The other seven venues include Sandy Park in Exeter, Salford Community Stadium in Manchester, Franklin’s Gardens in Northampton, Brighton’s Amex Stadium, Sunderland’s Stadium of Light, York Community Stadium and Ashton Gate in Bristol.
8:34 AM UK Tuesday 22 August 2023
Twickenham has been selected as one of eight host cities for the Women’s Rugby World Cup in England in 2025.
England beat France 38-33 in front of a world record crowd of 58,498 for the women’s team at Twickenham earlier this year, the first time a stand-alone Red Roses Test has been played at the stadium. The 82,000 capacity venue is likely to host the final in 2025.
A mix of rugby and football stadiums make up a further seven venues, including traditional rugby hotspots Sandy Park in Exeter, Salford Community Stadium in Manchester and Franklin’s Gardens in Northampton.
Brighton’s Amex Stadium, Sunderland’s Stadium of Light, York Community Stadium and Bristol’s dual-purpose Ashton Gate are among the selected football grounds. The Stadium of Light is the second largest venue with a capacity of 49,000.
The 10th edition of the Women’s Rugby World Cup will take place from August 22 to September 27, with the number of competing teams increasing from 12 to 16.
The record total attendance at the Women’s Rugby World Cup was in New Zealand last year, with more than 140,000 fans attending matches. The tournament was last held in England in 2010.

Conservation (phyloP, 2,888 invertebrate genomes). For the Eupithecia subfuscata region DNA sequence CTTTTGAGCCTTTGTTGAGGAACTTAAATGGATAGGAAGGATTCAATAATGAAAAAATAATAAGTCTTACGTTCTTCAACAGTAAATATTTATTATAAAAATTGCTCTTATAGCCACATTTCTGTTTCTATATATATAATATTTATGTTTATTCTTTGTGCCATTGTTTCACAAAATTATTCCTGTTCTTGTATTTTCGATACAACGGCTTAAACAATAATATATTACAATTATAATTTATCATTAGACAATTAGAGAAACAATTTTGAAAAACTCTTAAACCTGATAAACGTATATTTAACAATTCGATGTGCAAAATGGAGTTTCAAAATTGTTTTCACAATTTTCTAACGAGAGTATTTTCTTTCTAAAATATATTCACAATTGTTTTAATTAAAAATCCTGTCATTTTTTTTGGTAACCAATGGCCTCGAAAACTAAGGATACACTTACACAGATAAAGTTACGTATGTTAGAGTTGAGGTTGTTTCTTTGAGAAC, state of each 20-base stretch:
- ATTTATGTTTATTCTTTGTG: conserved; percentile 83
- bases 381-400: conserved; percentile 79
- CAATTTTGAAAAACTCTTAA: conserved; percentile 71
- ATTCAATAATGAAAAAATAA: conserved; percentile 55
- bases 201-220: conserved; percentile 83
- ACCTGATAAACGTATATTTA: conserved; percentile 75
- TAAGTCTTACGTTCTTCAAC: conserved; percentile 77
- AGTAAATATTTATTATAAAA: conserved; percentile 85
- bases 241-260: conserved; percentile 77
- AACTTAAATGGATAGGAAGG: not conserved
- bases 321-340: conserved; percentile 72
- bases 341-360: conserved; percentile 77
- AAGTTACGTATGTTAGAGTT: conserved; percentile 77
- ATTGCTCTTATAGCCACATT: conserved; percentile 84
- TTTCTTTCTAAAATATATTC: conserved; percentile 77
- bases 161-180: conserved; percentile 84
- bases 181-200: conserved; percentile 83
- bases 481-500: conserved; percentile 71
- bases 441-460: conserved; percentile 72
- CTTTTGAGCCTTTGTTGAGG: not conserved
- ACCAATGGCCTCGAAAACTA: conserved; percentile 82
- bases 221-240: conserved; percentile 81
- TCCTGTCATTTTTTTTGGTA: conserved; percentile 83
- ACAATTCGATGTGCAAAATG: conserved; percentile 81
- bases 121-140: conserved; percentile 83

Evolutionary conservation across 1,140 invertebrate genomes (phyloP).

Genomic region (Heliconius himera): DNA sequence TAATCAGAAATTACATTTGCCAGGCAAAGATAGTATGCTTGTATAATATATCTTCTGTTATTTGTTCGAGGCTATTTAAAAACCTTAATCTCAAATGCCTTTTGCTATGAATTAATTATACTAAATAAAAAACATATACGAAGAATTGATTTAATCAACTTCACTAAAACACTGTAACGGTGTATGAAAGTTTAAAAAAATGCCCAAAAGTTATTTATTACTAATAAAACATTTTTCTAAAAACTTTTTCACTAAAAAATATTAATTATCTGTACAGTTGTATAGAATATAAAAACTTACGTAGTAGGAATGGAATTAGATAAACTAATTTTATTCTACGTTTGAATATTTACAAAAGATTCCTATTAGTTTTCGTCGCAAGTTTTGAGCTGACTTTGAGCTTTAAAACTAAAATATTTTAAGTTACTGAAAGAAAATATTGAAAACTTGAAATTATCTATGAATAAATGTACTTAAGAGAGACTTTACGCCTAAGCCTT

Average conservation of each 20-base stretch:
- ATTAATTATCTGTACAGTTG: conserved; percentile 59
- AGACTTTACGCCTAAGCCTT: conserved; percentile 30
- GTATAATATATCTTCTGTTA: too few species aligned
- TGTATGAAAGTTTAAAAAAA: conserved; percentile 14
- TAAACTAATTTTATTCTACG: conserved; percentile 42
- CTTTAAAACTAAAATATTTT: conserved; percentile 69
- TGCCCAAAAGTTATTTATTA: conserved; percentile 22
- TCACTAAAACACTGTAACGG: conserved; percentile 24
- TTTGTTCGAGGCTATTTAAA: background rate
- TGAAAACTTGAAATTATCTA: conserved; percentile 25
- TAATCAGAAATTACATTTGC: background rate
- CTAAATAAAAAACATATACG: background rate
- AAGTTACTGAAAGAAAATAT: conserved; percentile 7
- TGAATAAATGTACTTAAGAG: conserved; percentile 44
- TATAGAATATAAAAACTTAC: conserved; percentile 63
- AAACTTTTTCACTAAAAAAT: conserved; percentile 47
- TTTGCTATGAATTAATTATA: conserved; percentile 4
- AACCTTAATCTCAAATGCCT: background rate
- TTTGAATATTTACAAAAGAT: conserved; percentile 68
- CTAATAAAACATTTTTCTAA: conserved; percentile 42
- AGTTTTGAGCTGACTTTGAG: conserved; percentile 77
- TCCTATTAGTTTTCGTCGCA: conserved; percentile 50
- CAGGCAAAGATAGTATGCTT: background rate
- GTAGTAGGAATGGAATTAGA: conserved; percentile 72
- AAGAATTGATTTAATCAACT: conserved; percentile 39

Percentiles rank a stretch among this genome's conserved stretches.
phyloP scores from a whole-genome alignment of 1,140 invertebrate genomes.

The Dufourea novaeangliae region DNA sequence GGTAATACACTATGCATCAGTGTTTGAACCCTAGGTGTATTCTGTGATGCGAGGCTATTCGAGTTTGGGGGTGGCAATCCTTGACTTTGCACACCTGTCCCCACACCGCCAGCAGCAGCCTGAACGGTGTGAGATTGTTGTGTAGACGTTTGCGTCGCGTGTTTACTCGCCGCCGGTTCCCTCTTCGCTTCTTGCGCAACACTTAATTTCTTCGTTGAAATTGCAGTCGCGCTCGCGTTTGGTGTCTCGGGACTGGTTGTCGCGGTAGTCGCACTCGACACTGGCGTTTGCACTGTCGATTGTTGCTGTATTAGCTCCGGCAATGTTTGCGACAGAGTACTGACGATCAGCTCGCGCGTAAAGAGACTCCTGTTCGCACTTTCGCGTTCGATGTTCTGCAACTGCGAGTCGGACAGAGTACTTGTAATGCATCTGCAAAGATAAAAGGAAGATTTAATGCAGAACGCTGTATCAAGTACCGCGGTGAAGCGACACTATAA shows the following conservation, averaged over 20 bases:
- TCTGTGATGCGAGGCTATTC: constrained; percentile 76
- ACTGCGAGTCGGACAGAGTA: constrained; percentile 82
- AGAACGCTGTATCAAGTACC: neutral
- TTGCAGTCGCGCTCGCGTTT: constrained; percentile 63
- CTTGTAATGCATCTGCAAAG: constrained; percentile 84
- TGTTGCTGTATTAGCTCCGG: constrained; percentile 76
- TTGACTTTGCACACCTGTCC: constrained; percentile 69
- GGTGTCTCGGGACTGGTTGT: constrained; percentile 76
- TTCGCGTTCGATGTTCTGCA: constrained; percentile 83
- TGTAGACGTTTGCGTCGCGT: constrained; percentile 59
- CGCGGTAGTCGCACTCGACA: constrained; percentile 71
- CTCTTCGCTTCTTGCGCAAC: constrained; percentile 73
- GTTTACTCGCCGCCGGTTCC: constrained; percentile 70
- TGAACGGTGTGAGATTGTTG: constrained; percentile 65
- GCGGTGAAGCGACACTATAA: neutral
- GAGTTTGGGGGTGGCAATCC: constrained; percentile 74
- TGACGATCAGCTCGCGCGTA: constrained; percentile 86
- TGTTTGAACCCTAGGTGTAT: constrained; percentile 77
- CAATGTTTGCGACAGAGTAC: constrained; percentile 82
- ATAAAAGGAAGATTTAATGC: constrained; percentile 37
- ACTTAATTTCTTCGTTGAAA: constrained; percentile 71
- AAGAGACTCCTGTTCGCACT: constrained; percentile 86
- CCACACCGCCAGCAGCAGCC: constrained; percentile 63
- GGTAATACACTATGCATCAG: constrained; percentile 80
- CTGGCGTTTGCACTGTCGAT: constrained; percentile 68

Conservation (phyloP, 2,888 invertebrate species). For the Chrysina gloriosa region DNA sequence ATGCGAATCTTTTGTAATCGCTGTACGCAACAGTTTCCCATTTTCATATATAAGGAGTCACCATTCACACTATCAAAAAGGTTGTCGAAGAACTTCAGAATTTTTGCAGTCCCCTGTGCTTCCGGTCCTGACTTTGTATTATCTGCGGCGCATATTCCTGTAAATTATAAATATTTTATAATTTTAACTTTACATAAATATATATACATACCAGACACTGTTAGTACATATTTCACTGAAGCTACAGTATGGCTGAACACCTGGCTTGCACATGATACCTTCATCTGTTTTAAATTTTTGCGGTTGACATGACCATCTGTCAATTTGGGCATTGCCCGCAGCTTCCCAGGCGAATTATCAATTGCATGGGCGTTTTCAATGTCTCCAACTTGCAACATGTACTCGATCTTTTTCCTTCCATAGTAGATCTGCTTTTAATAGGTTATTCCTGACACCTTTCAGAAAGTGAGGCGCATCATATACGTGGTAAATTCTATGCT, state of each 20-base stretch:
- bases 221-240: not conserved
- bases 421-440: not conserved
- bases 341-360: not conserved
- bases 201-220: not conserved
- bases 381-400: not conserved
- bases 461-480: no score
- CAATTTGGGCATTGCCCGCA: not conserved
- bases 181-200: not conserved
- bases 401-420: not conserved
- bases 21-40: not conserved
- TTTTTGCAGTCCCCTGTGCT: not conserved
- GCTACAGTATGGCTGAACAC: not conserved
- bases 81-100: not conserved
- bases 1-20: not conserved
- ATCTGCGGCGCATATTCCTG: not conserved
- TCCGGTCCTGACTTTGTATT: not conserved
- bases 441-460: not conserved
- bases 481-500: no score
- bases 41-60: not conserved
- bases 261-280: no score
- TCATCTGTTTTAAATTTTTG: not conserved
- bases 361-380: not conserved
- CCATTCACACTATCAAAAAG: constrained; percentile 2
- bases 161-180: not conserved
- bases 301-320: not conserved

Two-time winners, in 1994 and 2014, England lost 34-31 to New Zealand in last year’s final at Eden Park, the hosts’ sixth success in the competition.
England, New Zealand, France and Canada have already qualified for the 2025 tournament, while the remaining participants will be determined by their placings in the new annual World Rugby WXV tournament and regional competitions.
World Rugby and the Rugby Football Union announced the host venues for 2025 on Tuesday. Sue Day, the RFU’s chief operating officer and chief financial officer, said the expansion would give potential new fans “a chance to be inspired by world-class sporting action”.
“It’s access to tournaments like these that can ignite a spark in people and hopefully encourage a new generation of people to try rugby,” she added.
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